The past may seem the safest place to be . . . but it is the most dangerous time to be alive. . . .
Jamie Fraser and Claire Randall were torn apart by the Jacobite Rising in 1746, and it took them twenty years to find each other again. Now the American Revolution threatens to do the same.
It is 1779 and Claire and Jamie are at last reunited with their daughter, Brianna, her husband, Roger, and their children on Fraser’s Ridge. Having the family together is a dream the Frasers had thought impossible.
Yet even in the North Carolina backcountry, the effects of war are being felt. Tensions in the Colonies are great and local feelings run hot enough to boil Hell’s teakettle. Jamie knows loyalties among his tenants are split and it won’t be long until the war is on his doorstep.
Brianna and Roger have their own worry: that the dangers that provoked their escape from the twentieth century might catch up to them. Sometimes they question whether risking the perils of the 1700s—among them disease, starvation, and an impending war—was indeed the safer choice for their family.
Not so far away, young William Ransom is still coming to terms with the discovery of his true father’s identity—and thus his own—and Lord John Grey has reconciliations to make, and dangers to meet . . . on his son’s behalf, and his own.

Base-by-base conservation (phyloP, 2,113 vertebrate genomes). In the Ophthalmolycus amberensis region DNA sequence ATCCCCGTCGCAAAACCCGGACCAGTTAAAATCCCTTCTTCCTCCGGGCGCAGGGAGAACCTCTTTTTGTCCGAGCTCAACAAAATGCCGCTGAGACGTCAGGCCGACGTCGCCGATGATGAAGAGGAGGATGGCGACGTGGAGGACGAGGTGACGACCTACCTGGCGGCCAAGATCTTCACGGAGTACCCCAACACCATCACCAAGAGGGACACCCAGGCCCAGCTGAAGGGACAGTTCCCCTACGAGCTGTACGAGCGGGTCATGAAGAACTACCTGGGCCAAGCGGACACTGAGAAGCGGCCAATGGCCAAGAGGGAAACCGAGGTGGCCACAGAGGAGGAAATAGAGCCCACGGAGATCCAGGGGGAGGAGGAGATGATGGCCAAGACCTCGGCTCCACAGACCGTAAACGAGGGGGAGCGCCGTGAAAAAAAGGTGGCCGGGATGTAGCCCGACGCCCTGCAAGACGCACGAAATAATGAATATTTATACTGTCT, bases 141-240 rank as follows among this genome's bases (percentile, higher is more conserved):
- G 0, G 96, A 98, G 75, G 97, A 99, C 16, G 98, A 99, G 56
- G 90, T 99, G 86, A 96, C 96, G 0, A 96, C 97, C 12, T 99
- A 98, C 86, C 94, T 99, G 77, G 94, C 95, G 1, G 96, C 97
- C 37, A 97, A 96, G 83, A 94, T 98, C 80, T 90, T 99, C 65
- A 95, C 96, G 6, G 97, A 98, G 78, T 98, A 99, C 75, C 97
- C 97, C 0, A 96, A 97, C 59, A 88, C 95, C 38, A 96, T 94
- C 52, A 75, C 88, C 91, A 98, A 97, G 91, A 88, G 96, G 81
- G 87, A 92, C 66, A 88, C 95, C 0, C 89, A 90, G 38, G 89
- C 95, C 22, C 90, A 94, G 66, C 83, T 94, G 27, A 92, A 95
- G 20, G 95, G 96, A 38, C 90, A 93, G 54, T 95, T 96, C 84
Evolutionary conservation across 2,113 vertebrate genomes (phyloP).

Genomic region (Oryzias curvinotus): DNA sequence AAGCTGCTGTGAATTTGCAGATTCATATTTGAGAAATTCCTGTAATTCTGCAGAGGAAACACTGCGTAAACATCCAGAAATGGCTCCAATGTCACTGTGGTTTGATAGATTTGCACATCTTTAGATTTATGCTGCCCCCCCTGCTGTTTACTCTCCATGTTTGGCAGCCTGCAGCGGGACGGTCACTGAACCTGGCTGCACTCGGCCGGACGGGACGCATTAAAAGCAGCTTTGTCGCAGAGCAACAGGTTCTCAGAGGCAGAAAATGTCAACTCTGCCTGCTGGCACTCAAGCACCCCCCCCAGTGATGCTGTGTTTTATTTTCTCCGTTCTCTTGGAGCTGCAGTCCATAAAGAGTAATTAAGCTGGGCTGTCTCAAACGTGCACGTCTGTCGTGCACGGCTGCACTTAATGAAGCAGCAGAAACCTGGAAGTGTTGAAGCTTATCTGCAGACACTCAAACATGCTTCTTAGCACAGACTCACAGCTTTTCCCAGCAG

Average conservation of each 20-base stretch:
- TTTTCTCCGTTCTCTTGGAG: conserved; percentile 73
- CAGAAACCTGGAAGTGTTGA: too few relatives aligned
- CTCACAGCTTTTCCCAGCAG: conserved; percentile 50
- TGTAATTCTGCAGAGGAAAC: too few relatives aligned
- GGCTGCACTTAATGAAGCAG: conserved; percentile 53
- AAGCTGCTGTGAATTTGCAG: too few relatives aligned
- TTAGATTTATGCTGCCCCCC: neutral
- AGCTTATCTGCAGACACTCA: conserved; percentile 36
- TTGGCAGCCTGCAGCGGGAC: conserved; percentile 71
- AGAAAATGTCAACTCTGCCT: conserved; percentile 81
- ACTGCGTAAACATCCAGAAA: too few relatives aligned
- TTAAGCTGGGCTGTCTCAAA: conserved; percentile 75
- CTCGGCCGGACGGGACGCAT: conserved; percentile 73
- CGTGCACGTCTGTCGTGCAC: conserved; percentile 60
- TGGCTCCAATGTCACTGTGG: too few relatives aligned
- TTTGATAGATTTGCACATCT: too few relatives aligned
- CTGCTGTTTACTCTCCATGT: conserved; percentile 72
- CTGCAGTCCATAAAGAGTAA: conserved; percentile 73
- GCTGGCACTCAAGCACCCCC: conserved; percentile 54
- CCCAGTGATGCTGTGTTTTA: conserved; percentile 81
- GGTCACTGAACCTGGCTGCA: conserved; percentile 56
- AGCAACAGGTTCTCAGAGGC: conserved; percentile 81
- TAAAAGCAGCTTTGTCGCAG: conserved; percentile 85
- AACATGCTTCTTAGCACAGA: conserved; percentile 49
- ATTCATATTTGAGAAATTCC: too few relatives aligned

Meanwhile, the Revolutionary War creeps ever closer to Fraser’s Ridge. And with the family finally together, Jamie and Claire have more at stake than ever before.
A little preface first. I recently submitted a review for another book that was posted here and, in my correspondence with Dabney about it, I mentioned I was reading Go Tell the Bees That I Am Gone, and she said she’d love a review of it when I’d finished. Wow! How lovely to be invited to submit a specific review and so, as I read the book, I was thinking about how I should write one. Well, here’s the news folks: I can’t. Not as we at AAR generally know them. And so I will try to explain why not. I am assuming that readers know that the books move back and forth between Scotland in the mid-1700s and the US (North Carolina) from the 1770s with lovers and other characters across the timeframe(s).